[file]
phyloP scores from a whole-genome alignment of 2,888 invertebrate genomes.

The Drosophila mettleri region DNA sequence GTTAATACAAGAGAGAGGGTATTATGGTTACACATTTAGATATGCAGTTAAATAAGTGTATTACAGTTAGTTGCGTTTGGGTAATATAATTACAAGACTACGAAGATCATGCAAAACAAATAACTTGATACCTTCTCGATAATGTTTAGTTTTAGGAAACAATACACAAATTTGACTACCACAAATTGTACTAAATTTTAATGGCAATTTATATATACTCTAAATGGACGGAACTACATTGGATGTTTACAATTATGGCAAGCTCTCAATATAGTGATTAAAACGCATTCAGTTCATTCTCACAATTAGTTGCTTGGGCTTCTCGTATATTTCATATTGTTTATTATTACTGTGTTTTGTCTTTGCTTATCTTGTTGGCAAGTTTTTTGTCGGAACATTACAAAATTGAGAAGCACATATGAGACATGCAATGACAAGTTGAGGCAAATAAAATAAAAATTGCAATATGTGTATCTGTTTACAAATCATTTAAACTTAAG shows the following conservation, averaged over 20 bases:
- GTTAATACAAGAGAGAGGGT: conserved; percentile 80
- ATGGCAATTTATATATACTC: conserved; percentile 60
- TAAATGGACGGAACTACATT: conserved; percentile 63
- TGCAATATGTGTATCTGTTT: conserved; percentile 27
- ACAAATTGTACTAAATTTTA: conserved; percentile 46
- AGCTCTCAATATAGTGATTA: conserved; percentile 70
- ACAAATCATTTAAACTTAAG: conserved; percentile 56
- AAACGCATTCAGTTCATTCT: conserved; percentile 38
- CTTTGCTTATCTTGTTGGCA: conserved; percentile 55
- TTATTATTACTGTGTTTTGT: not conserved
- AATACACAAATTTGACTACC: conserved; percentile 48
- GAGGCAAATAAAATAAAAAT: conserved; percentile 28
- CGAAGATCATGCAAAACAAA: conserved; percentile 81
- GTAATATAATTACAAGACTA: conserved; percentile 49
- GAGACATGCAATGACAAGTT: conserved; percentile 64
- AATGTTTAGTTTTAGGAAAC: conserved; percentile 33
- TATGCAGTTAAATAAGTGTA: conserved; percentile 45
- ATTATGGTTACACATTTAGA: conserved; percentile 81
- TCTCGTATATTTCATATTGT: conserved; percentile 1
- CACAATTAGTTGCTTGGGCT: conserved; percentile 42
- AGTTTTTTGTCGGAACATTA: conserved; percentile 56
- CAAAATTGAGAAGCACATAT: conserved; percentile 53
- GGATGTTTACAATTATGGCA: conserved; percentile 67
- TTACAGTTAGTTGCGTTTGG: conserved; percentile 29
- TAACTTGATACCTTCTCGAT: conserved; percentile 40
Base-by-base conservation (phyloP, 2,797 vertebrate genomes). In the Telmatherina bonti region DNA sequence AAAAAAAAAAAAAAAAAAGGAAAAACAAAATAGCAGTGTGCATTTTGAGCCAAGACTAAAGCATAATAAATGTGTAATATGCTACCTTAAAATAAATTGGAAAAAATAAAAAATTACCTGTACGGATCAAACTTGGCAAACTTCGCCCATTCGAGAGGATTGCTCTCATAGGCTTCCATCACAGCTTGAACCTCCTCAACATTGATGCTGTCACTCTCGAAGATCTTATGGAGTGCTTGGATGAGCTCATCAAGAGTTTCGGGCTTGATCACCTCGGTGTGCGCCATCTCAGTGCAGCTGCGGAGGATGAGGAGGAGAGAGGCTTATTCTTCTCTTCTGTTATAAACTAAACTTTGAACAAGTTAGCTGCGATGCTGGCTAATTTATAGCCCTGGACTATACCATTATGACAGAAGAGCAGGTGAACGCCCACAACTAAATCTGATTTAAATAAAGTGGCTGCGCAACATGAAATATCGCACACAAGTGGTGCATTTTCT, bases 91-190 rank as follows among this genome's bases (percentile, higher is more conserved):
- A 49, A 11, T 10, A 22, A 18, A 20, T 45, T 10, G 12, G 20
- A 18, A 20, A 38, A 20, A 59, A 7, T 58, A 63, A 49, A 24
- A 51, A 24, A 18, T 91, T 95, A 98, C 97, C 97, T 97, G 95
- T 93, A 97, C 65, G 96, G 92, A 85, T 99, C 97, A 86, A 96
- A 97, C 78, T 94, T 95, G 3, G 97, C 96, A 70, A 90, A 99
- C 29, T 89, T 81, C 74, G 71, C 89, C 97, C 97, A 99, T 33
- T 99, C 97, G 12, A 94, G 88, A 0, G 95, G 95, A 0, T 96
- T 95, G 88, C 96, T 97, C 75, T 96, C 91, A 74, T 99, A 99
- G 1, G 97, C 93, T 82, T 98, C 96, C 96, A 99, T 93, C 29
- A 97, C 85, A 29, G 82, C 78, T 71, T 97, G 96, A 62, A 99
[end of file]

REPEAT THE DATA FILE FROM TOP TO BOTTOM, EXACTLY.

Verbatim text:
phyloP scores from a whole-genome alignment of 2,888 invertebrate genomes.

The Drosophila mettleri region DNA sequence GTTAATACAAGAGAGAGGGTATTATGGTTACACATTTAGATATGCAGTTAAATAAGTGTATTACAGTTAGTTGCGTTTGGGTAATATAATTACAAGACTACGAAGATCATGCAAAACAAATAACTTGATACCTTCTCGATAATGTTTAGTTTTAGGAAACAATACACAAATTTGACTACCACAAATTGTACTAAATTTTAATGGCAATTTATATATACTCTAAATGGACGGAACTACATTGGATGTTTACAATTATGGCAAGCTCTCAATATAGTGATTAAAACGCATTCAGTTCATTCTCACAATTAGTTGCTTGGGCTTCTCGTATATTTCATATTGTTTATTATTACTGTGTTTTGTCTTTGCTTATCTTGTTGGCAAGTTTTTTGTCGGAACATTACAAAATTGAGAAGCACATATGAGACATGCAATGACAAGTTGAGGCAAATAAAATAAAAATTGCAATATGTGTATCTGTTTACAAATCATTTAAACTTAAG shows the following conservation, averaged over 20 bases:
- GTTAATACAAGAGAGAGGGT: conserved; percentile 80
- ATGGCAATTTATATATACTC: conserved; percentile 60
- TAAATGGACGGAACTACATT: conserved; percentile 63
- TGCAATATGTGTATCTGTTT: conserved; percentile 27
- ACAAATTGTACTAAATTTTA: conserved; percentile 46
- AGCTCTCAATATAGTGATTA: conserved; percentile 70
- ACAAATCATTTAAACTTAAG: conserved; percentile 56
- AAACGCATTCAGTTCATTCT: conserved; percentile 38
- CTTTGCTTATCTTGTTGGCA: conserved; percentile 55
- TTATTATTACTGTGTTTTGT: not conserved
- AATACACAAATTTGACTACC: conserved; percentile 48
- GAGGCAAATAAAATAAAAAT: conserved; percentile 28
- CGAAGATCATGCAAAACAAA: conserved; percentile 81
- GTAATATAATTACAAGACTA: conserved; percentile 49
- GAGACATGCAATGACAAGTT: conserved; percentile 64
- AATGTTTAGTTTTAGGAAAC: conserved; percentile 33
- TATGCAGTTAAATAAGTGTA: conserved; percentile 45
- ATTATGGTTACACATTTAGA: conserved; percentile 81
- TCTCGTATATTTCATATTGT: conserved; percentile 1
- CACAATTAGTTGCTTGGGCT: conserved; percentile 42
- AGTTTTTTGTCGGAACATTA: conserved; percentile 56
- CAAAATTGAGAAGCACATAT: conserved; percentile 53
- GGATGTTTACAATTATGGCA: conserved; percentile 67
- TTACAGTTAGTTGCGTTTGG: conserved; percentile 29
- TAACTTGATACCTTCTCGAT: conserved; percentile 40
Base-by-base conservation (phyloP, 2,797 vertebrate genomes). In the Telmatherina bonti region DNA sequence AAAAAAAAAAAAAAAAAAGGAAAAACAAAATAGCAGTGTGCATTTTGAGCCAAGACTAAAGCATAATAAATGTGTAATATGCTACCTTAAAATAAATTGGAAAAAATAAAAAATTACCTGTACGGATCAAACTTGGCAAACTTCGCCCATTCGAGAGGATTGCTCTCATAGGCTTCCATCACAGCTTGAACCTCCTCAACATTGATGCTGTCACTCTCGAAGATCTTATGGAGTGCTTGGATGAGCTCATCAAGAGTTTCGGGCTTGATCACCTCGGTGTGCGCCATCTCAGTGCAGCTGCGGAGGATGAGGAGGAGAGAGGCTTATTCTTCTCTTCTGTTATAAACTAAACTTTGAACAAGTTAGCTGCGATGCTGGCTAATTTATAGCCCTGGACTATACCATTATGACAGAAGAGCAGGTGAACGCCCACAACTAAATCTGATTTAAATAAAGTGGCTGCGCAACATGAAATATCGCACACAAGTGGTGCATTTTCT, bases 91-190 rank as follows among this genome's bases (percentile, higher is more conserved):
- A 49, A 11, T 10, A 22, A 18, A 20, T 45, T 10, G 12, G 20
- A 18, A 20, A 38, A 20, A 59, A 7, T 58, A 63, A 49, A 24
- A 51, A 24, A 18, T 91, T 95, A 98, C 97, C 97, T 97, G 95
- T 93, A 97, C 65, G 96, G 92, A 85, T 99, C 97, A 86, A 96
- A 97, C 78, T 94, T 95, G 3, G 97, C 96, A 70, A 90, A 99
- C 29, T 89, T 81, C 74, G 71, C 89, C 97, C 97, A 99, T 33
- T 99, C 97, G 12, A 94, G 88, A 0, G 95, G 95, A 0, T 96
- T 95, G 88, C 96, T 97, C 75, T 96, C 91, A 74, T 99, A 99
- G 1, G 97, C 93, T 82, T 98, C 96, C 96, A 99, T 93, C 29
- A 97, C 85, A 29, G 82, C 78, T 71, T 97, G 96, A 62, A 99